It was one of those seemingly quiet weeks in Baldwin City, but really there was plenty going on both in the meeting rooms and on the hardwood. Politics and basketball are usually strange bedfellows, but somehow they intertwined this week.
Probably the most interesting meeting occurred Thursday when city officials met with members of the auditing firm Schehrer, Bennett & Lowenthal. The firm has done Baldwin City's audit for years and council members wanted to review the process in the wake of the conviction of former City Clerk Penni Porter for misuse of city funds.
Throughout a two-hour session, Mayor Stan Krysztof and council members Marilyn Pearse and Lee Whaley had frank and open discussion with Tom Singleton and Julie Craig from the firm. In reviewing letters from the past three years concerning audits, it became clear how problems identified by the firm eventually became bigger through miscommunication from former city employees.
The council was told that the problems were being taken care of by former employees. As history revealed, they weren't.
Once the chronology of what had happened was worked through, the meeting moved toward avoiding the problems in the future. Internal controls have been strengthened, which Krysztof pointed to as the key item learned through the ordeal.
"Keep temptation away," said the mayor in summarizing the procedures now in place.
When the meeting concluded, it was clear that the healing had begun. No longer was a "scapegoat" being sought for why city funds wound up missing. The message was clear that it was time to move forward and leave the past behind.
Events the next two days were where basketball entered the mix. Friday night, the Baldwin Junior High School gym was packed to the rafters for the Baldwin High games with Gardner. Added into the mix was a performance by a group of 70 aspiring cheerleaders between the boys and girls games.
Baldwin High's cheerleaders had put on a clinic the week before for 70 elementary school-aged girls, and Friday's performance was the result. The response was tremendous as everyone loved the show that was put on.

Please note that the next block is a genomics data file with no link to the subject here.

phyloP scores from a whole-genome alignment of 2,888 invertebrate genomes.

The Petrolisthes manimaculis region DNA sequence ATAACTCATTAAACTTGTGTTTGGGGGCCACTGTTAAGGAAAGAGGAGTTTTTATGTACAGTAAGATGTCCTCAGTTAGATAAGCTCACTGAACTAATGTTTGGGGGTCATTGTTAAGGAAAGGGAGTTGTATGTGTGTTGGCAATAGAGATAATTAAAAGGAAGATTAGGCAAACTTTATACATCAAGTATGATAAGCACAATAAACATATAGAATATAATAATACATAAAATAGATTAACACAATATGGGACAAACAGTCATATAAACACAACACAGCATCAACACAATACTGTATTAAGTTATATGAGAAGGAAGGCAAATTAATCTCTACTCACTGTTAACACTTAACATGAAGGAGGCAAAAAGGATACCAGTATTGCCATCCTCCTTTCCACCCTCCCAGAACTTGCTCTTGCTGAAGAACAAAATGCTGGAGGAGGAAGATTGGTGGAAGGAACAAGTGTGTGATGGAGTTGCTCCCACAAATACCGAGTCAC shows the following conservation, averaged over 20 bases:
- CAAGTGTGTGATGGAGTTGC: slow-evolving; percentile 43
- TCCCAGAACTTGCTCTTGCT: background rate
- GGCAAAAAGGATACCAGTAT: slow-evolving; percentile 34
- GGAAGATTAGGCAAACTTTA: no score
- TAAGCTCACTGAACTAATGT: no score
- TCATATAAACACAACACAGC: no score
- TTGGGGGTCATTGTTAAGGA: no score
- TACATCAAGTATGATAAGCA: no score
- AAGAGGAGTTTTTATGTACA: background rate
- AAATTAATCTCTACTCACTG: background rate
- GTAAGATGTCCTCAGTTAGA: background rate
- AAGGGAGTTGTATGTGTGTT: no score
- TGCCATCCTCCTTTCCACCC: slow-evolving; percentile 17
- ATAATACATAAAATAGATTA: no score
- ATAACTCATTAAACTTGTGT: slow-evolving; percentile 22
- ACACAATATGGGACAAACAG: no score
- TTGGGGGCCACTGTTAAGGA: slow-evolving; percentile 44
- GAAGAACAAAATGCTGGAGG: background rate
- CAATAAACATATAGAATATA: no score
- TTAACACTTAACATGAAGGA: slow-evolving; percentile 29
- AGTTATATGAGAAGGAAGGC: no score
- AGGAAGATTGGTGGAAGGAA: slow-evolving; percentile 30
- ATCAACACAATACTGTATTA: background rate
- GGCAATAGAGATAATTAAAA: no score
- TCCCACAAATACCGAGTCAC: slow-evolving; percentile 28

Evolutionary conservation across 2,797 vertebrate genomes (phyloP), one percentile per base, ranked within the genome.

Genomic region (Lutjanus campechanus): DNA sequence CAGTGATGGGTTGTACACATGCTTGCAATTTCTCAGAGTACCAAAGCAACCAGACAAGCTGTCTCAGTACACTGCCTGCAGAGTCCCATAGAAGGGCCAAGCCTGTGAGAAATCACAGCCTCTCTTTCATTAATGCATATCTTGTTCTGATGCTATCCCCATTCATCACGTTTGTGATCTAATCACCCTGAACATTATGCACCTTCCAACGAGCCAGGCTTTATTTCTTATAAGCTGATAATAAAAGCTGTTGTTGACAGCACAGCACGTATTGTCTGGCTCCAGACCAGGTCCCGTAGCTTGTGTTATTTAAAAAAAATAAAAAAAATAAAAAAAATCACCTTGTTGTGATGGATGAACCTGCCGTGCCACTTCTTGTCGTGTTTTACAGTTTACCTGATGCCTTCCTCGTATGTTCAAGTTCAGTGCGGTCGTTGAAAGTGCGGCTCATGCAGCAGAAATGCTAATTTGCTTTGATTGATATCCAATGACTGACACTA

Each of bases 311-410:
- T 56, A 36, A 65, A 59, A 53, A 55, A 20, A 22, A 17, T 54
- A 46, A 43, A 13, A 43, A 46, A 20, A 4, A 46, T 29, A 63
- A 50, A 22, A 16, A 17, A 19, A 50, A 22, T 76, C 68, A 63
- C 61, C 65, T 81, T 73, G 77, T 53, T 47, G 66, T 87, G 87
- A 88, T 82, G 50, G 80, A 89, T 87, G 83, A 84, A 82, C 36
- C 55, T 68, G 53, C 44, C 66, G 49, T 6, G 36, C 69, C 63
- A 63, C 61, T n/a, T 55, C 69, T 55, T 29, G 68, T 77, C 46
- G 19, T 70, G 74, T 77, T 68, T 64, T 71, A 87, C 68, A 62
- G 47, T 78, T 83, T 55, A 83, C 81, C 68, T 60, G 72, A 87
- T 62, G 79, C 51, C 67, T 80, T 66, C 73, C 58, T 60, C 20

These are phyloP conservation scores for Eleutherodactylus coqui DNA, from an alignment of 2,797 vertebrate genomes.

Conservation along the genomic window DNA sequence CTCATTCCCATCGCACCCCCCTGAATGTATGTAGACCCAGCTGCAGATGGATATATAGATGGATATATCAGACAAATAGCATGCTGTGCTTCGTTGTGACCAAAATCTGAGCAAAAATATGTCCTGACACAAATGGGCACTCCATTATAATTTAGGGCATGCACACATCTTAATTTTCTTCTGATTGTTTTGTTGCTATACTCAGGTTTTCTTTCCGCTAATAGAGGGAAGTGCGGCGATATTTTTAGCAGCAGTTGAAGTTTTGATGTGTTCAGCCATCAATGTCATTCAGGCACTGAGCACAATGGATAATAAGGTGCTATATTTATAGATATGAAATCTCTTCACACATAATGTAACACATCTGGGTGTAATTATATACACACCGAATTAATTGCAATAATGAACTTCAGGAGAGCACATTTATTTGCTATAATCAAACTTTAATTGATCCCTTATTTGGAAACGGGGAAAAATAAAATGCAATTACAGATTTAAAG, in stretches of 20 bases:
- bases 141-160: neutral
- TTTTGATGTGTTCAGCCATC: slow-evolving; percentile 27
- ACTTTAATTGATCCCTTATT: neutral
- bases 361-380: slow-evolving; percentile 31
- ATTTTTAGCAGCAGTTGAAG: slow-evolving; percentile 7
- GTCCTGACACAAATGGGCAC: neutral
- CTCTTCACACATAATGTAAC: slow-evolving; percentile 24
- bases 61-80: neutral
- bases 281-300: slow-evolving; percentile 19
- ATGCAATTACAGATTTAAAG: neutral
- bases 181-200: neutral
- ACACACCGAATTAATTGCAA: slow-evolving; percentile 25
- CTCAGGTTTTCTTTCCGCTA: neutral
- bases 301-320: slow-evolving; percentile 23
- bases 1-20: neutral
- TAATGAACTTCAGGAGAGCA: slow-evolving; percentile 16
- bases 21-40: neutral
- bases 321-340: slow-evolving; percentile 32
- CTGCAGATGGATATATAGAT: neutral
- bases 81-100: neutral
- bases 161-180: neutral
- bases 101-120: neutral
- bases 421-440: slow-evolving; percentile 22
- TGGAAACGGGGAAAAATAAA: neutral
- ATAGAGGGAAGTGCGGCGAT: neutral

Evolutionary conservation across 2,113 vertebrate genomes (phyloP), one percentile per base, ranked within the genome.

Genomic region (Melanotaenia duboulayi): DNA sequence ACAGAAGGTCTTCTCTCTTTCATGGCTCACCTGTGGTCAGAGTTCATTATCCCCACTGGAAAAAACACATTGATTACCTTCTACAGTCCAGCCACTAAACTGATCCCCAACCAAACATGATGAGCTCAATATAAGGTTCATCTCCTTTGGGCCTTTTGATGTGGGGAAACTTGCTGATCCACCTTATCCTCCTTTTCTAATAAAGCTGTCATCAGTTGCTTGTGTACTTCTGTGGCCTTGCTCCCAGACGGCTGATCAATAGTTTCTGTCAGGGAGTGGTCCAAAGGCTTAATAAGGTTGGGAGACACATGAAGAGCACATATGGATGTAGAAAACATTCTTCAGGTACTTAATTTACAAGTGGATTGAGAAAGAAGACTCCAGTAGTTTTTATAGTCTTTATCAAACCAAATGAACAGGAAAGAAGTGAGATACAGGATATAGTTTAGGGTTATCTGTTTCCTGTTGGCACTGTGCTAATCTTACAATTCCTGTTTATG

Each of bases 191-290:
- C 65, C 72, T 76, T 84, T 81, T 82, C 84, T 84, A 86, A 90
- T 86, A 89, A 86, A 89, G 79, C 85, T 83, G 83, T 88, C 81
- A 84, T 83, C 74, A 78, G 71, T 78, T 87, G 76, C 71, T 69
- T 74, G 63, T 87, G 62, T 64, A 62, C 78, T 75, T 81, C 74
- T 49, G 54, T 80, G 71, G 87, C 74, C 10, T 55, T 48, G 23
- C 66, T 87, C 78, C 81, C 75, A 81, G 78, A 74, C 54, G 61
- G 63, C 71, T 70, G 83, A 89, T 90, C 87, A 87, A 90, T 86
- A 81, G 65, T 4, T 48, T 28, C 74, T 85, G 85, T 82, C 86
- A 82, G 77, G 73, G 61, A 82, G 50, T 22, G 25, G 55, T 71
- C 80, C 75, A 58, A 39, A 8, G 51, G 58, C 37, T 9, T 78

While the crowd inside was big, the overflow in the parking lot pointed to the eventual need for additional parking around the high school/junior high complex. Where to put it? Well, the school owns the land where the current baseball fields are located north of the present parking lot.
So was it mere coincidence that the Recreation Task Force formed by Mayor Krysztof and the council met Saturday morning to tour possible locations for a possible "community center" and new ballfields?
Of course it was coincidence, but it sure showed the pressing need to address the situation.
Also by coincidence, Saturday marked the first games in the Baldwin City Recreation Commission's youth basketball program. In the program, about 300 youngsters play games in grade schools throughout the district.
It's a great deal. All during the week I heard different people mentioning that they had children playing Saturday. Maybe the schedule called for one child to play at Marion Springs in the morning and another at Baldwin Elementary in the afternoon. It was hectic, and they were looking forward to it.
I got a glimpse of the fun when I stopped by BES in the afternoon to shoot a few photos. There were third- and fourth-grade girls playing, and it was a hoot. Just ask Mayor Krysztof, who was in the stands rooting on one of his granddaughters.
It reminded me of when my children were playing youth basketball. The difference is, there wasn't a local program. Our schedules juggled different locations in Lawrence on different nights through the Biddy Ball league. It struck me how lucky we now have it in Baldwin to have basketball offered here.
It also points to additional pressing needs the task force is trying to find answers for. Baldwin is booming and with it are recreation needs. Baseball participation was up again last summer and there's been a huge response with basketball.
With the potential loss of the current ballfields looming, with space needs growing at the school complex, and with the expansion of recreation programs and the numerous other needs in the city (such as day care and senior citizen activities), it's becoming clearer that the task force has a big and important job.